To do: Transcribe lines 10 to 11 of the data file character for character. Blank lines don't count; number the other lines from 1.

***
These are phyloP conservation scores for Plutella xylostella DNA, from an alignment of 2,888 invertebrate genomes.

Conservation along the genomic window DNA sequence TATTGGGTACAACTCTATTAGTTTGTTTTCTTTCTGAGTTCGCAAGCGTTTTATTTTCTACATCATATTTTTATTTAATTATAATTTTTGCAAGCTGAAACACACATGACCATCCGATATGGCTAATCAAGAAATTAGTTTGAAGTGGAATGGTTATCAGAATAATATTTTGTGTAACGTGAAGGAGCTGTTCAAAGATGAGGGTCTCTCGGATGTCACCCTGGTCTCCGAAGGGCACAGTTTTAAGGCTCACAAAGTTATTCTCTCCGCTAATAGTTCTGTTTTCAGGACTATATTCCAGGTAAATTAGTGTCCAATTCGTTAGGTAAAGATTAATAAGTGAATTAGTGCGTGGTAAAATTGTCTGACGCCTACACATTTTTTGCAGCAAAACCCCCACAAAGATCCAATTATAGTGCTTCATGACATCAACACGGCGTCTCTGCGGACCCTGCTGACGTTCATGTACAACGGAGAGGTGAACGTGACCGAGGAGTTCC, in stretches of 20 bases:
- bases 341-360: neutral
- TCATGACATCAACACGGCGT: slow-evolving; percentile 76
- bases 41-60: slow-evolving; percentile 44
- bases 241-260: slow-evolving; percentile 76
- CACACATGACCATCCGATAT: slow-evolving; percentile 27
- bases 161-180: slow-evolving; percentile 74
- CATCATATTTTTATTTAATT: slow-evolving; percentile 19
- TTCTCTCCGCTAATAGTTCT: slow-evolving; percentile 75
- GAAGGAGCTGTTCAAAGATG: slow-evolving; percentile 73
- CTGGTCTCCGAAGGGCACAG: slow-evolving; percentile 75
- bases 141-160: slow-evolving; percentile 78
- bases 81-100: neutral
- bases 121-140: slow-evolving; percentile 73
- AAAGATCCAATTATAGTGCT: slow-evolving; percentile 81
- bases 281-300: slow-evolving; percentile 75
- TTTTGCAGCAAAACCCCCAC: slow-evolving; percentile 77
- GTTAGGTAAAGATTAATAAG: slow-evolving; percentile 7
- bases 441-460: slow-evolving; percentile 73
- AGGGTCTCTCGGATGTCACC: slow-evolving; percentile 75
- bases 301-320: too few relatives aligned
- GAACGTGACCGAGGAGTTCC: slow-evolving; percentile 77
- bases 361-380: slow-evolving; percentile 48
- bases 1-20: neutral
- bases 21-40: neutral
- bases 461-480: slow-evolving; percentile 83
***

- TTCTCTCCGCTAATAGTTCT: slow-evolving; percentile 75
- GAAGGAGCTGTTCAAAGATG: slow-evolving; percentile 73